Abundance of Ixodes ricinus and prevalence of Borrelia burgdorferi s.l. in the nature reserve Siebengebirge, Germany, in comparison to three former studies from 1978 onwardsReportar como inadecuado

Abundance of Ixodes ricinus and prevalence of Borrelia burgdorferi s.l. in the nature reserve Siebengebirge, Germany, in comparison to three former studies from 1978 onwards - Descarga este documento en PDF. Documentación en PDF para descargar gratis. Disponible también para leer online.

Parasites and Vectors

, 5:268

First Online: 21 November 2012Received: 13 May 2012Accepted: 04 November 2012


BackgroundDuring the last decades, population densities of Ixodes ricinus and prevalences of Borrelia burgdorferi s.l. have increased in different regions in Europe. In the present study, we determined tick abundance and the prevalence of different Borrelia genospecies in ticks from three sites in the Siebengebirge, Germany, which were already examined in the years 1987, 1989, 2001 and 2003. Data from all investigations were compared.

MethodsIn 2007 and 2008, host-seeking I. ricinus were collected by monthly blanket dragging at three distinct vegetation sites in the Siebengebirge, a nature reserve and a well visited local recreation area near Bonn, Germany. In both years, 702 ticks were tested for B. burgdorferi s.l. DNA by nested PCR, and 249 tick samples positive for Borrelia were further genotyped by reverse line blotting.

ResultsA total of 1046 and 1591 I. ricinus were collected in 2007 and 2008, respectively. In comparison to previous studies at these sites, the densities at all sites increased from 1987-89 and-or from 2003 until 2008. Tick densities and Borrelia prevalences in 2007 and 2008, respectively, were not correlated for all sites and both years. Overall, Borrelia prevalence of all ticks decreased significantly from 2007 19.5% to 2008 16.5%, thus reaching the same level as in 2001 two times higher than in 1987-89 7.6%. Since 2001, single infections with a Borrelia genospecies predominated in all collections, but the number of multiple infections increased, and in 2007, for the first time, triple Borrelia infections occurred. Prevalences of Borrelia genospecies differed considerably between the three sites, but B. garinii or B. afzelii were always the most dominant genospecies. B. lusitaniae was detected for the first time in the Siebengebirge, also in co-infections with B. garinii or B. valaisiana.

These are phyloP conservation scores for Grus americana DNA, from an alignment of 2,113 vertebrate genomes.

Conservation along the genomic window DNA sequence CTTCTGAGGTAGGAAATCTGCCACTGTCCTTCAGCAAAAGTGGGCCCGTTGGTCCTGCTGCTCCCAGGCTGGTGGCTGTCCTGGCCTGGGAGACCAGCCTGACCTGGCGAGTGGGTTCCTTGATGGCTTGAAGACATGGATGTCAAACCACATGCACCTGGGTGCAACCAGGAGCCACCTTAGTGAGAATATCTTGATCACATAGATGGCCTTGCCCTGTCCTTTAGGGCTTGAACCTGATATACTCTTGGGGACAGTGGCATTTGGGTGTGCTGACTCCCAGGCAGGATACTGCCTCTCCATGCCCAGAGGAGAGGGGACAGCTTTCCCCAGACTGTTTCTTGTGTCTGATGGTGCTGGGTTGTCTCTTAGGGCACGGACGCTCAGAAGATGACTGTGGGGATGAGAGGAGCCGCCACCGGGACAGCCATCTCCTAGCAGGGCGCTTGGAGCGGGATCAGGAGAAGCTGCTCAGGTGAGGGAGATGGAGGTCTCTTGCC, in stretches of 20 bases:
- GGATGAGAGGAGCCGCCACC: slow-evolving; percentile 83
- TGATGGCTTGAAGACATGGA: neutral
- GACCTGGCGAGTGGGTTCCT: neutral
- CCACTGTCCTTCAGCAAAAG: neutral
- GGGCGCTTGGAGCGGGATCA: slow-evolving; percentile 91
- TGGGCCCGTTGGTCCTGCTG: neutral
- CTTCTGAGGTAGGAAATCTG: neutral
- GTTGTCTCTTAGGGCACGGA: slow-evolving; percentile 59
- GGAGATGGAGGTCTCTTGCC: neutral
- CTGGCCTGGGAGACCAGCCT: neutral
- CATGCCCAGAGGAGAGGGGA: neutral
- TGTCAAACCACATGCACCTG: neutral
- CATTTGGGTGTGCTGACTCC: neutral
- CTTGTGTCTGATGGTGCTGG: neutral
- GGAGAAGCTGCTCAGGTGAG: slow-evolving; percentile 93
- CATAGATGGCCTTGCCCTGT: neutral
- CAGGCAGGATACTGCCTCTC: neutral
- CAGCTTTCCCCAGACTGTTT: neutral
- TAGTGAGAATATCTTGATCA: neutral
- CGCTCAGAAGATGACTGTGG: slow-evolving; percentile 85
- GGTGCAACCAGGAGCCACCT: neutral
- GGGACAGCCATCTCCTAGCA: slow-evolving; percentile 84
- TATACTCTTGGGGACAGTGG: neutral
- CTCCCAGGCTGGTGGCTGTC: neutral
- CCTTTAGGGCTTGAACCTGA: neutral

ConclusionsOver the last two centuries tick densities have changed in the Siebengebirge at sites that remained unchanged by human activity since they belong to a nature reserve. Abiotic and biotic conditions most likely favored the host-seeking activity of I. ricinus and the increase of multiple Borrelia infections in ticks. These changes have led to a potential higher risk of humans and animals to be infected with Lyme borreliosis.

KeywordsIxodes ricinus Tick density Borrelia prevalence Borrelia lusitaniae Multiple infections Siebengebirge Electronic supplementary materialThe online version of this article doi:10.1186-1756-3305-5-268 contains supplementary material, which is available to authorized users.

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Autor: Alexandra Schwarz - Václav Hönig - Zuzana Vavrušková - Libor Grubhoffer - Carsten Balczun - Antje Albring - Günter A 

Fuente: https://link.springer.com/

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